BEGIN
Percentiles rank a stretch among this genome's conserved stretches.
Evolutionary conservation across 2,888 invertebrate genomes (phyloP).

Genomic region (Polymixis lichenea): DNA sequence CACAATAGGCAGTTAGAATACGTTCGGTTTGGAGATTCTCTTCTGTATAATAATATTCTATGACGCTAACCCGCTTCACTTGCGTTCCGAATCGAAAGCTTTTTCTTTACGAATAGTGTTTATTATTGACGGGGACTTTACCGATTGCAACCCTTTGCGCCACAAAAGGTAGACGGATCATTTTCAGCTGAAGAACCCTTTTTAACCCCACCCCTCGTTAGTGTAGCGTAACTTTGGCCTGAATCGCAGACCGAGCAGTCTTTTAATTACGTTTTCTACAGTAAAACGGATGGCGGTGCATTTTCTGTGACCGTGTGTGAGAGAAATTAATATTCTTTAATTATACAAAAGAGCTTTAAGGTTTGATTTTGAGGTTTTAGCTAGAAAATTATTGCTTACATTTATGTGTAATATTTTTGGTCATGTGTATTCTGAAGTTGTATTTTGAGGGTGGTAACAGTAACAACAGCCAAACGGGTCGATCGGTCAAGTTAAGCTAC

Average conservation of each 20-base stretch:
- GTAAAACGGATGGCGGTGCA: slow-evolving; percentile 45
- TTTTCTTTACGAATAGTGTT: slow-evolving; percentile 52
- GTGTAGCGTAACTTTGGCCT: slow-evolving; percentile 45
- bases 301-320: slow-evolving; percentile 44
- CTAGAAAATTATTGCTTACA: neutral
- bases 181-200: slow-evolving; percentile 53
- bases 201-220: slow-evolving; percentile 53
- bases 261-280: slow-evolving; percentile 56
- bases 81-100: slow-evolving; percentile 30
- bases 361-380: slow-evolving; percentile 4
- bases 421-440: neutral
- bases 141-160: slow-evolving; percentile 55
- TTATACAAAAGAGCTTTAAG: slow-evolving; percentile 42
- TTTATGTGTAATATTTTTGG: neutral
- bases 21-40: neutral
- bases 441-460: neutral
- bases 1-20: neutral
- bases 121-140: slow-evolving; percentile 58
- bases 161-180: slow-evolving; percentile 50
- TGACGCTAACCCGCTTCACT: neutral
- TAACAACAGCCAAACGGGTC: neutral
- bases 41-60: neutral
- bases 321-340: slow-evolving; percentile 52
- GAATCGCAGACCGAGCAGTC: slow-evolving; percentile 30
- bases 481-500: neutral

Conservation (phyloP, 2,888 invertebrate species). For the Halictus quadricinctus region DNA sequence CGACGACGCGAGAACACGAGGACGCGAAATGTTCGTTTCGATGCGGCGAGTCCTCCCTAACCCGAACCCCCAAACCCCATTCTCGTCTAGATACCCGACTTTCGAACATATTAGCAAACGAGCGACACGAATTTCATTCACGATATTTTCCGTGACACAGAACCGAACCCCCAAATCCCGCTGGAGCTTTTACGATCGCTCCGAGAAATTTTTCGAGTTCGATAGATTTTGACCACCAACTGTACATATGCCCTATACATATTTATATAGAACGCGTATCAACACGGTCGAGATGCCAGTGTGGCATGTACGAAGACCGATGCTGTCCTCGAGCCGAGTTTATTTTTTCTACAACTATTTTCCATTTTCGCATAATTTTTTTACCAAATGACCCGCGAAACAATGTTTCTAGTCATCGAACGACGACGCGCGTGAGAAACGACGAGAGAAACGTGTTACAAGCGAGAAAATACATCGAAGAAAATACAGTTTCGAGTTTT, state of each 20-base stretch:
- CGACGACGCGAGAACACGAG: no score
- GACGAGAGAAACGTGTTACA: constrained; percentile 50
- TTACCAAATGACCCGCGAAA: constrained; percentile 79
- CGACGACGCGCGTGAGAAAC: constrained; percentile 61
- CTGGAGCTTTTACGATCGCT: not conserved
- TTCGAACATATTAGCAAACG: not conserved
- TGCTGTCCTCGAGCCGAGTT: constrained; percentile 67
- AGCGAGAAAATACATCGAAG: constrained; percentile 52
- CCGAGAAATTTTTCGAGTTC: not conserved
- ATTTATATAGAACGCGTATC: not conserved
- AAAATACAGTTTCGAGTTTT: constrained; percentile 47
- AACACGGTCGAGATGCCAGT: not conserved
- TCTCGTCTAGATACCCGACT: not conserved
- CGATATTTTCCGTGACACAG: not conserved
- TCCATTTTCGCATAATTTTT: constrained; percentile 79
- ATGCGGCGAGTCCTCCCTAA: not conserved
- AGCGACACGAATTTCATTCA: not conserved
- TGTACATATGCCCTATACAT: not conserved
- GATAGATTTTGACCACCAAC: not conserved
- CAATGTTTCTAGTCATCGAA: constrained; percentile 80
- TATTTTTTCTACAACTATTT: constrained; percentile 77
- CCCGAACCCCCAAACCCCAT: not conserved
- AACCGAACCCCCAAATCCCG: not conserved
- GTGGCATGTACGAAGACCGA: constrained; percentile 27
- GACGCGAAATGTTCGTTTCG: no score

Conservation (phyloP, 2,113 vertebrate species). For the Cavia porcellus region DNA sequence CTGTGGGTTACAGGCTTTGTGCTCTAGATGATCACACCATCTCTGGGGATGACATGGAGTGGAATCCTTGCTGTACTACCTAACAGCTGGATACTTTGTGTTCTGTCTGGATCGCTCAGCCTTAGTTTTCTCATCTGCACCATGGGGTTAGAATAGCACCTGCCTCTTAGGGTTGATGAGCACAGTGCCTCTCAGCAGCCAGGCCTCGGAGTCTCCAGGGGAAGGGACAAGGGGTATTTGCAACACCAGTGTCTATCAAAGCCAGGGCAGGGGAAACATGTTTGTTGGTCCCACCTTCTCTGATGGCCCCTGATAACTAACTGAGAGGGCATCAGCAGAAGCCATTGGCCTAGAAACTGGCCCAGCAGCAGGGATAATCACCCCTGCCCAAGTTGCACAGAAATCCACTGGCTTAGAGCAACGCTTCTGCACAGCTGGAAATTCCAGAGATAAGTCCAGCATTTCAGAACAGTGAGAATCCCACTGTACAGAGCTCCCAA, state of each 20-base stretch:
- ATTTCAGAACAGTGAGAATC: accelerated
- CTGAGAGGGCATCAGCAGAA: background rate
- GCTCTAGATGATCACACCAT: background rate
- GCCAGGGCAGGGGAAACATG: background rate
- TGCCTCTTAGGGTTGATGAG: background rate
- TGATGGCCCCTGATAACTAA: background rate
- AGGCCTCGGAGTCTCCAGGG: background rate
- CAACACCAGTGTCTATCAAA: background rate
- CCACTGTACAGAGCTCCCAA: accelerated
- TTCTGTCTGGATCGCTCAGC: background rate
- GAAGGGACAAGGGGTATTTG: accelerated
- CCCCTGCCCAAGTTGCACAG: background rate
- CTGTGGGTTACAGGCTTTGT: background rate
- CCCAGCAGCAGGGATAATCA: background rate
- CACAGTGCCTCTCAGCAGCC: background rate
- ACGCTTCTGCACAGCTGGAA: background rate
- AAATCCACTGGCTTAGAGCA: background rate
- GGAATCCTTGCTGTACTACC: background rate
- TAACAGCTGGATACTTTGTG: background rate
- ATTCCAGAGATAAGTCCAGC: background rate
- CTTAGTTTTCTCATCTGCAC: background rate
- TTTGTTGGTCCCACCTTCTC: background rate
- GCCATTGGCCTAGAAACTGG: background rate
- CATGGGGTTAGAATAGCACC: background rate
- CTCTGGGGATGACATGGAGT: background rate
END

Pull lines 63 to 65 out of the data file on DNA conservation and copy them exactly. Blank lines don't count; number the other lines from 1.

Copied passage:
- AGGCCTCGGAGTCTCCAGGG: background rate
- CAACACCAGTGTCTATCAAA: background rate
- CCACTGTACAGAGCTCCCAA: accelerated